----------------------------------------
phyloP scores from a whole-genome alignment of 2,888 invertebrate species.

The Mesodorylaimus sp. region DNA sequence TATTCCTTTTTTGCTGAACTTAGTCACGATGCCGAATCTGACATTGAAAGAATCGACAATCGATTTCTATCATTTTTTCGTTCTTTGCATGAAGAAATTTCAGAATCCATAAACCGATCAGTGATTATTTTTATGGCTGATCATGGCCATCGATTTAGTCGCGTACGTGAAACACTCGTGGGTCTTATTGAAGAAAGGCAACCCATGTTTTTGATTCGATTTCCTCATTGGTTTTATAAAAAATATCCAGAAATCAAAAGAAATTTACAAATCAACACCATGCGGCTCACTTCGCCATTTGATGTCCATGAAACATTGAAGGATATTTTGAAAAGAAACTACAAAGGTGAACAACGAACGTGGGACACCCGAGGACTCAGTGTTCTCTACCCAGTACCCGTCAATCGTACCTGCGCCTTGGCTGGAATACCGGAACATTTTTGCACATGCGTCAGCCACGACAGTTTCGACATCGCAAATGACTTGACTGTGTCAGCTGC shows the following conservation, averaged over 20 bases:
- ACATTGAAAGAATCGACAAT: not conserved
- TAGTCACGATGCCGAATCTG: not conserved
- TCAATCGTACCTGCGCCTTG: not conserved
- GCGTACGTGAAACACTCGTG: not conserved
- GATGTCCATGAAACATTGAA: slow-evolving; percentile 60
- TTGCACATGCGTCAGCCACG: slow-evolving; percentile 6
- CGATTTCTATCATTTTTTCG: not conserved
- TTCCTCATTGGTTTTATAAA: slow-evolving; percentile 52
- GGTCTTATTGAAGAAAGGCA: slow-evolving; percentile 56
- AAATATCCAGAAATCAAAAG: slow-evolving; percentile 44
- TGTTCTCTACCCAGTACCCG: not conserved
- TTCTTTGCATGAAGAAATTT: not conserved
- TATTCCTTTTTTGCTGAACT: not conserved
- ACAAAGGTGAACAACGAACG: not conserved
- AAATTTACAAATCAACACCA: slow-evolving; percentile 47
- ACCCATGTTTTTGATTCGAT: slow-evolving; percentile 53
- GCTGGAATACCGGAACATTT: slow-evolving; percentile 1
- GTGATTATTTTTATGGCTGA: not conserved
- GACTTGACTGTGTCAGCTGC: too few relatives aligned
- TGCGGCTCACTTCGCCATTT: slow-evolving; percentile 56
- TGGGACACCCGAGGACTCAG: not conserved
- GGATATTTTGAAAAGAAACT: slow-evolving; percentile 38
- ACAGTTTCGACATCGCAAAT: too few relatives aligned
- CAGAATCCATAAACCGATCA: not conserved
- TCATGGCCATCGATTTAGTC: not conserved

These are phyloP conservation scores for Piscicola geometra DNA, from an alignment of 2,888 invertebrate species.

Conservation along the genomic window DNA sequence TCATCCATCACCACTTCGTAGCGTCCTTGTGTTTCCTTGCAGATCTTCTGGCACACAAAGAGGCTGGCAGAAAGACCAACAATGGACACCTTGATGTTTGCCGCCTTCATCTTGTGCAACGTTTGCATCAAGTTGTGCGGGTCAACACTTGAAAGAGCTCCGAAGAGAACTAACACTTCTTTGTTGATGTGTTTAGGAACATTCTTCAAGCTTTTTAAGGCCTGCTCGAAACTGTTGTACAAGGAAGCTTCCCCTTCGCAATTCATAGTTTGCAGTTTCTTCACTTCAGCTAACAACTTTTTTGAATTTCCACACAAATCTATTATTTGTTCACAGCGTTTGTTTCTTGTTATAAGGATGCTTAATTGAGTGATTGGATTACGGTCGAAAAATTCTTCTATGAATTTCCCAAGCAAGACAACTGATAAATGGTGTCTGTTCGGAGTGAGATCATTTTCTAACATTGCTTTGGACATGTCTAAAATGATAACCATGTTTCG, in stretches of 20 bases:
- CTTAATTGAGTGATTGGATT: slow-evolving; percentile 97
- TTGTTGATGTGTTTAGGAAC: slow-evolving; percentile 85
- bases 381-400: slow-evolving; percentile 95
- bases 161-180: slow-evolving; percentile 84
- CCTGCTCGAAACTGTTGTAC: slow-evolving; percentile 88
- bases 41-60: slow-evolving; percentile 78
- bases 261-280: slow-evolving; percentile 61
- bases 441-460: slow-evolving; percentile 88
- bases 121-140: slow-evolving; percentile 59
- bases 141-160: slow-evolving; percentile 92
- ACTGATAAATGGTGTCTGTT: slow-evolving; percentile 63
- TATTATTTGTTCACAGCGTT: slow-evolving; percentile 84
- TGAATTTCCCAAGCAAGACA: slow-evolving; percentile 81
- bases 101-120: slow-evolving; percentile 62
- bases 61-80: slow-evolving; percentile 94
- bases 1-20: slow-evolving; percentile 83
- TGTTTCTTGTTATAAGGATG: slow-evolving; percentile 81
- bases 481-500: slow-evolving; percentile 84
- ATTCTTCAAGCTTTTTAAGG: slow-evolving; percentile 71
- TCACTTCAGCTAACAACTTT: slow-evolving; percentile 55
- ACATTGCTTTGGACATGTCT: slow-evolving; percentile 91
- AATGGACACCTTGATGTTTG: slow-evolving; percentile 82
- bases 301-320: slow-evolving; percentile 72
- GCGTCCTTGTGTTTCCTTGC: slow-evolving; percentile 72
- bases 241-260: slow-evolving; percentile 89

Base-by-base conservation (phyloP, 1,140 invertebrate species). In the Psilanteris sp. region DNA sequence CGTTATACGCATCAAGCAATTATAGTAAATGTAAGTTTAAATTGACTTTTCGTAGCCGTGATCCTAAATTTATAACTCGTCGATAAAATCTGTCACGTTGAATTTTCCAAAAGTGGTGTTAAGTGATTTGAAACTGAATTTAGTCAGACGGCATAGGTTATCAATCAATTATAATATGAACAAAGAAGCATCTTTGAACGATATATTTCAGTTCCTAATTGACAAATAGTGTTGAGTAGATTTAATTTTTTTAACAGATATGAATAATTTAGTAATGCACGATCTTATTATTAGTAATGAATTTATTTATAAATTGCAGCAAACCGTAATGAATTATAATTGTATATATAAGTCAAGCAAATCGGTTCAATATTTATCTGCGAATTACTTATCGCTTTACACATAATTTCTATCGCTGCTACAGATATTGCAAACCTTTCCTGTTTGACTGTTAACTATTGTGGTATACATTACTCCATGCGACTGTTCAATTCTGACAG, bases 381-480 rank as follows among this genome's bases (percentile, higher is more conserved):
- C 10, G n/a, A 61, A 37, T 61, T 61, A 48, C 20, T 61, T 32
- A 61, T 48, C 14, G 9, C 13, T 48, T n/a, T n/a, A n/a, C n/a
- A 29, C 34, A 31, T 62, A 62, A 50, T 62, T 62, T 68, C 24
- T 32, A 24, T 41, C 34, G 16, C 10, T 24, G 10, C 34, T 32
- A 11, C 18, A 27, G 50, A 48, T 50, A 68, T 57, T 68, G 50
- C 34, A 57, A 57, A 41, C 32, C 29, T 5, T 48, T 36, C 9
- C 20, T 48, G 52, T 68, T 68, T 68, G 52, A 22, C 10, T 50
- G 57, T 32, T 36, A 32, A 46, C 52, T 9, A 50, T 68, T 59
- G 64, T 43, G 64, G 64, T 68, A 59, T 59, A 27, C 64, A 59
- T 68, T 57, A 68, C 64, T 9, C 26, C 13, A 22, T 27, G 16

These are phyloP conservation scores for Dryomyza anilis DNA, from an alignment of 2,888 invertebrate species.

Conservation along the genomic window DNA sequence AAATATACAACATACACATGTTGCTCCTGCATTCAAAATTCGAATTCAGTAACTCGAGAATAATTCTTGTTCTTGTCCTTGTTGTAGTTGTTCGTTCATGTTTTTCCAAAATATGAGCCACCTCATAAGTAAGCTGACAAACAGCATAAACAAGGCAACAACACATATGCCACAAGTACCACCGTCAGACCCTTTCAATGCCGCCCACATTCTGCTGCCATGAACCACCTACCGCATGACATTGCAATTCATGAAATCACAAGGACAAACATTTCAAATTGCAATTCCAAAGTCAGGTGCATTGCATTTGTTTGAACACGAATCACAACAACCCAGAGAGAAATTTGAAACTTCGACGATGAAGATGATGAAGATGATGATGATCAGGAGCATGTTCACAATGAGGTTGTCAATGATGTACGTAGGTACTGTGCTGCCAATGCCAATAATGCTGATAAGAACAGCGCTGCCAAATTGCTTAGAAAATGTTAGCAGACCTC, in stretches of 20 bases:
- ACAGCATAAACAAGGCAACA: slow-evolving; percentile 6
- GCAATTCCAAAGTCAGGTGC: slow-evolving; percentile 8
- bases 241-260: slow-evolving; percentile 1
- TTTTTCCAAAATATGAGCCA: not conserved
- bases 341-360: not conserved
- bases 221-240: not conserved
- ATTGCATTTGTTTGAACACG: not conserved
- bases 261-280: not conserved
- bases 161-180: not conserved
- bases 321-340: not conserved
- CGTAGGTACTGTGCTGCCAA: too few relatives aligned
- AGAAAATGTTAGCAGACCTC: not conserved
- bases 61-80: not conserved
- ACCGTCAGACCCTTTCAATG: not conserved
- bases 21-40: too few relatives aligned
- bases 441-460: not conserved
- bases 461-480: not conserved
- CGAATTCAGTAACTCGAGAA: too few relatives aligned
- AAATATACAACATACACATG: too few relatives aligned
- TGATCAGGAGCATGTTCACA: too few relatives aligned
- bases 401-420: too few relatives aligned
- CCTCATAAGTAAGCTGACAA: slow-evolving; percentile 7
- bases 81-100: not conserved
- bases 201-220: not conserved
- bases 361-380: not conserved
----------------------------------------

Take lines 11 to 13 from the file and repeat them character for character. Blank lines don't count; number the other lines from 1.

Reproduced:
- GGTCTTATTGAAGAAAGGCA: slow-evolving; percentile 56
- AAATATCCAGAAATCAAAAG: slow-evolving; percentile 44
- TGTTCTCTACCCAGTACCCG: not conserved